During conflicts, deaths due to chronic diseases account for a large proportion of mortality rates. Limited access to health facilities for routine check-ups, shortage of medications and the inability to maintain a healthy lifestyle all contribute to the rapid progression of the disease [42]. Moreover, limited access to health facilities and the absence of specialised care in facilities still functioning render the management of complications resulting from interruption of medication difficult. Interruption or non-management of chronic infectious diseases like HIV/AIDS in the region not only puts patients at risk but their entourage as well [43]. Furthermore, the adoption of risky sexual behaviours as a coping mechanism by some people in times of crisis promotes the spread of HIV/AIDS [43]. A breakdown in the provision of services makes the achievement of the 90-90-90 goal for HIV by 2020 difficult [44]. During a crisis, the focus is usually placed on providing basic health care which is usually short-term leaving patients needing chronic care at a loss. Though often neglected, mental health disorders due to exposure to traumatic events and displacements during conflicts have been reported in several settings [45-47]. Health facilities in the region already report patients presenting with stress disorders. Unfortunately, access to mental healthcare is low in the country due to the absence of qualified staff and we were unable to evaluate this health indicator in the study. Priority should be placed on extending mental healthcare to communities in armed conflict settings as recommended by global bodies [48].

Attacks of health personnel and infrastructure in the SW region by both warring parties has created some level of mistrust between the three parties. The population views the health staff and facilities still operating as spies for the government and traps for wounded combatants. On the other hand, the health staff cannot rely on the military to ensure their protection for fear of being assaulted by the said military for treating the opposing party. This mistrust reduces the health seeking behaviour of the population. Moreover, it creates a negative environment for activities such as routine mass campaigns which require collaboration between the communities and the health sector. The health sector would have to engage in frank dialogue with community leaders; deploy health workers to serve in communities they originate from; ensure the protection combatants who seek care; and remain neutral at all times in order to regain the trust of the population. In the present context where the government is making no concessions, these trust building efforts remain a challenge.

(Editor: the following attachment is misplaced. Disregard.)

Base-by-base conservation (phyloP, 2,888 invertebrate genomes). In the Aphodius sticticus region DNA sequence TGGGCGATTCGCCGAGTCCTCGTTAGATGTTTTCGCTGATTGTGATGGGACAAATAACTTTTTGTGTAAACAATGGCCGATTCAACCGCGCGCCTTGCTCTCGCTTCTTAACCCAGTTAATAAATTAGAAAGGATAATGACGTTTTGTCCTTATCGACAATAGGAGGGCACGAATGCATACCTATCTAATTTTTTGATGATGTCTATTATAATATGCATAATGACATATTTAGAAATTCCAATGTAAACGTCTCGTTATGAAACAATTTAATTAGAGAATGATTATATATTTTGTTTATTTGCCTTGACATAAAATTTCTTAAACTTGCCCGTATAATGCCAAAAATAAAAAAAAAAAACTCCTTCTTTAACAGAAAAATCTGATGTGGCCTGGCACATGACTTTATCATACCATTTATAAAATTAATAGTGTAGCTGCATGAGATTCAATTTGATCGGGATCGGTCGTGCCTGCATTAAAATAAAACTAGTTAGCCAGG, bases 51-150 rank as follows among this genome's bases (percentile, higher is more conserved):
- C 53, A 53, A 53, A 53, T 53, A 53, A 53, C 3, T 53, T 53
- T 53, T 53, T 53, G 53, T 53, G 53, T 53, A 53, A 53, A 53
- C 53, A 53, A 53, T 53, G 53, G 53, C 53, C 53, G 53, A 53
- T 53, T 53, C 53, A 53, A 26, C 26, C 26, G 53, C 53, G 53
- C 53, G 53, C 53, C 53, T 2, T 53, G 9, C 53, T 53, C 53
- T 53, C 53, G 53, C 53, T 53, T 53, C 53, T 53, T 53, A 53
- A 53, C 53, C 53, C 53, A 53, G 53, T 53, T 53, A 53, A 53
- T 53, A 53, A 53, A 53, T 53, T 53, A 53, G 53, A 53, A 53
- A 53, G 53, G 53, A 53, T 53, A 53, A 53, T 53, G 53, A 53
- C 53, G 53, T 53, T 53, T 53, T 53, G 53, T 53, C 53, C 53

Efforts made by the government and humanitarian agencies in the SW region to mitigate the effects of the conflict on the health sector have been fruitful to an extent. Within the region, communities are receptive to the new role CHW play as frontline caregivers and collaborate with them to receive basic health services. The collection of vaccines from the regional store by health facilities as opposed to the district has enabled the vaccination of internally displaced children at agreed locations. Unfortunately, these efforts are only concentrated in a few districts as the level of insecurity remains high in most districts in the region. Out of the region, patients on chronic medication especially ARVs have been able to collect their ARVs at other dispensing facilities due to the newly implemented continuous care identity card. Despite these achievements, more humanitarian aid and healthcare system strengthening is required to address the needs of communities in the region. International health organisations should rethink their policy of putting travel embargos or withdrawing consultants from conflict affected areas. This restriction creates a sense of abandonment among supported health staff. In addition, it creates a gap in health system strengthening at a period when it is most needed. On the other hand, the national government should grant more access to humanitarian organisations which are willing to provide assistance in high risk zones.